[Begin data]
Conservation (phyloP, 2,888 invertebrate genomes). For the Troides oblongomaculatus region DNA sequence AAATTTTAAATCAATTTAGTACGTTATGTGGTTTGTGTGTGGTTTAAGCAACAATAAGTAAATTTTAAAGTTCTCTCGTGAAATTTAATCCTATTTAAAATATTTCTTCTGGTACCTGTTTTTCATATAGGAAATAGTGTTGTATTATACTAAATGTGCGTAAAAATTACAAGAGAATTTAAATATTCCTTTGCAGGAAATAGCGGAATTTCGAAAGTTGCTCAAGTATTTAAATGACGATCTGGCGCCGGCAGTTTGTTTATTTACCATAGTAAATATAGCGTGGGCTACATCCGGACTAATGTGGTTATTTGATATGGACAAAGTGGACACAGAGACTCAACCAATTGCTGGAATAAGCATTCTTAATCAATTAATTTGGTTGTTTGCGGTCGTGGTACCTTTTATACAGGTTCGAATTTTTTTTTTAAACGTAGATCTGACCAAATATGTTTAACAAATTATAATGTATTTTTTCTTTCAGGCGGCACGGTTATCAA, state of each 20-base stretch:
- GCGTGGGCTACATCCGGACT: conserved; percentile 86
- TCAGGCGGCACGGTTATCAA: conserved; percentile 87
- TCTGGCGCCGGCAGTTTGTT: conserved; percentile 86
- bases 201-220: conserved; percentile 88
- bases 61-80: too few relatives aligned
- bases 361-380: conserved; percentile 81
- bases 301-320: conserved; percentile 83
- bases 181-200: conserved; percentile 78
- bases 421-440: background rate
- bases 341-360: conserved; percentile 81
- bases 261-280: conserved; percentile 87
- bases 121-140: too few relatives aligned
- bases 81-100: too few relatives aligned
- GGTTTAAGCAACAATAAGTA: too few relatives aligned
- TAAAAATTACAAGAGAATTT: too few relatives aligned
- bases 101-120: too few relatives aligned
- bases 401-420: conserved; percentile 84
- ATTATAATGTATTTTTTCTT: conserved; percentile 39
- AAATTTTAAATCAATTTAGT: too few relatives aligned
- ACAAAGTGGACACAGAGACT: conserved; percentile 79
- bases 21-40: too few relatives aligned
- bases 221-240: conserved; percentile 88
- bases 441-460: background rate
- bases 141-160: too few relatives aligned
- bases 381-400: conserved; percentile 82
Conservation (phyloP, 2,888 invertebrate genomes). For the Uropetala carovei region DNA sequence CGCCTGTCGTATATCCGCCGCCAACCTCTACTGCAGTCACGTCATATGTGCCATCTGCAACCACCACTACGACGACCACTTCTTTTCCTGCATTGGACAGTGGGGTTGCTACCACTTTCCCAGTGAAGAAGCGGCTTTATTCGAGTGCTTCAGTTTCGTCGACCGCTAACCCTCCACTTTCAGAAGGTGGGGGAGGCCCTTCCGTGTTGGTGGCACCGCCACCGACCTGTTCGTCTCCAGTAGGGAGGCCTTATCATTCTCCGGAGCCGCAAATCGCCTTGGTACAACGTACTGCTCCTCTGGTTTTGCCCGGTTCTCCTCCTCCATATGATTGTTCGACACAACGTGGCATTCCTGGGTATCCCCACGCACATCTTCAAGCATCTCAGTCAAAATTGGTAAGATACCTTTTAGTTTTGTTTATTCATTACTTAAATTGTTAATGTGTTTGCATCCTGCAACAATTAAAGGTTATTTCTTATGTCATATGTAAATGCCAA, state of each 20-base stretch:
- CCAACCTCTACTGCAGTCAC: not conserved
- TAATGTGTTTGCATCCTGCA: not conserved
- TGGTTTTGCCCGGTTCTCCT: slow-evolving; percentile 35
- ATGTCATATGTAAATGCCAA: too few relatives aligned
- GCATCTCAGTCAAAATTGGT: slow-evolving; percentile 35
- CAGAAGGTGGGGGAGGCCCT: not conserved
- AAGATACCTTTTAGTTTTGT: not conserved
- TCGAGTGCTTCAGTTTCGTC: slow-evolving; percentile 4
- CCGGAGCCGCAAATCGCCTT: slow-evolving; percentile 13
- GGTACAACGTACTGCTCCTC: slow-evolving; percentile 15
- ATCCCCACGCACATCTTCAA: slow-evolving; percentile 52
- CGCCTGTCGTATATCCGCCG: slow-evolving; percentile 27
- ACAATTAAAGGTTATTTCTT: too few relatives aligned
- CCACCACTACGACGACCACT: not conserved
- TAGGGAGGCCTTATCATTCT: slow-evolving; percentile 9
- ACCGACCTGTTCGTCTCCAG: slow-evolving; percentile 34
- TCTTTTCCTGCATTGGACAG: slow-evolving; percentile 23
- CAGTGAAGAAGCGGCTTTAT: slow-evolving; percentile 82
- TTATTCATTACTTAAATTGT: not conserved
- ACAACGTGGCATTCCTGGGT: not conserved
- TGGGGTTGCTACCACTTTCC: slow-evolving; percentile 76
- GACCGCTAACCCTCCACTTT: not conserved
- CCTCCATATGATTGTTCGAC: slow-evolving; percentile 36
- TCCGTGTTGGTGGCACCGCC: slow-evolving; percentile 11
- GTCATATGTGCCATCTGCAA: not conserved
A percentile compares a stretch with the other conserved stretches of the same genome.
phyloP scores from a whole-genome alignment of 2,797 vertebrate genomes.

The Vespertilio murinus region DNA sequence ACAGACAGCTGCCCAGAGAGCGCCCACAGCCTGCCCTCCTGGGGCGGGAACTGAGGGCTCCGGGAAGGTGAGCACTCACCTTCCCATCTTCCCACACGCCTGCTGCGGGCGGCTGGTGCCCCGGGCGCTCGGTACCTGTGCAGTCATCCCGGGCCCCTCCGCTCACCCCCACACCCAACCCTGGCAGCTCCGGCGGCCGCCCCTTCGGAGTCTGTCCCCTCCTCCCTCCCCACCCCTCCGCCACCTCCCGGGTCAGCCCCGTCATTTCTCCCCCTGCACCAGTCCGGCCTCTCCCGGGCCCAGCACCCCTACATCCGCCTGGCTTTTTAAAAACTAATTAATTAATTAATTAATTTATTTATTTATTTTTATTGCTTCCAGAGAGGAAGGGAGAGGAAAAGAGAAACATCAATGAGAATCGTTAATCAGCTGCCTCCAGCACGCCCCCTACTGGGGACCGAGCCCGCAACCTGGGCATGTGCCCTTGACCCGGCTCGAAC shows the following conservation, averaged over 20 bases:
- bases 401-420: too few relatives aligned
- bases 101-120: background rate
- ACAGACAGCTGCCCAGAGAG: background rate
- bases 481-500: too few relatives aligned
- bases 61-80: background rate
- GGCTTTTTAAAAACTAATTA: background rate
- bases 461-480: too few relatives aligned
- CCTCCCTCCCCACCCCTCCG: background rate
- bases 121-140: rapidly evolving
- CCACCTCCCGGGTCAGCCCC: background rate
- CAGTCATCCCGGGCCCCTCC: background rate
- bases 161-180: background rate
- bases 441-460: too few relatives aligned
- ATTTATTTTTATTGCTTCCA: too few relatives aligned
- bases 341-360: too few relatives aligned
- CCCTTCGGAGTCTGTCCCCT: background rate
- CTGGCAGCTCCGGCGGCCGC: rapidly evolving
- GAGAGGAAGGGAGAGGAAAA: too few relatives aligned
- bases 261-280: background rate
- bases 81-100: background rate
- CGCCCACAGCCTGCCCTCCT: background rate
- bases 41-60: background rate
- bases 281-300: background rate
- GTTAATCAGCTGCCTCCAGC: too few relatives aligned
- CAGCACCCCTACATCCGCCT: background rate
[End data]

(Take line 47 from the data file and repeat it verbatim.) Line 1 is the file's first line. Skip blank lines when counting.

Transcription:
- ACAACGTGGCATTCCTGGGT: not conserved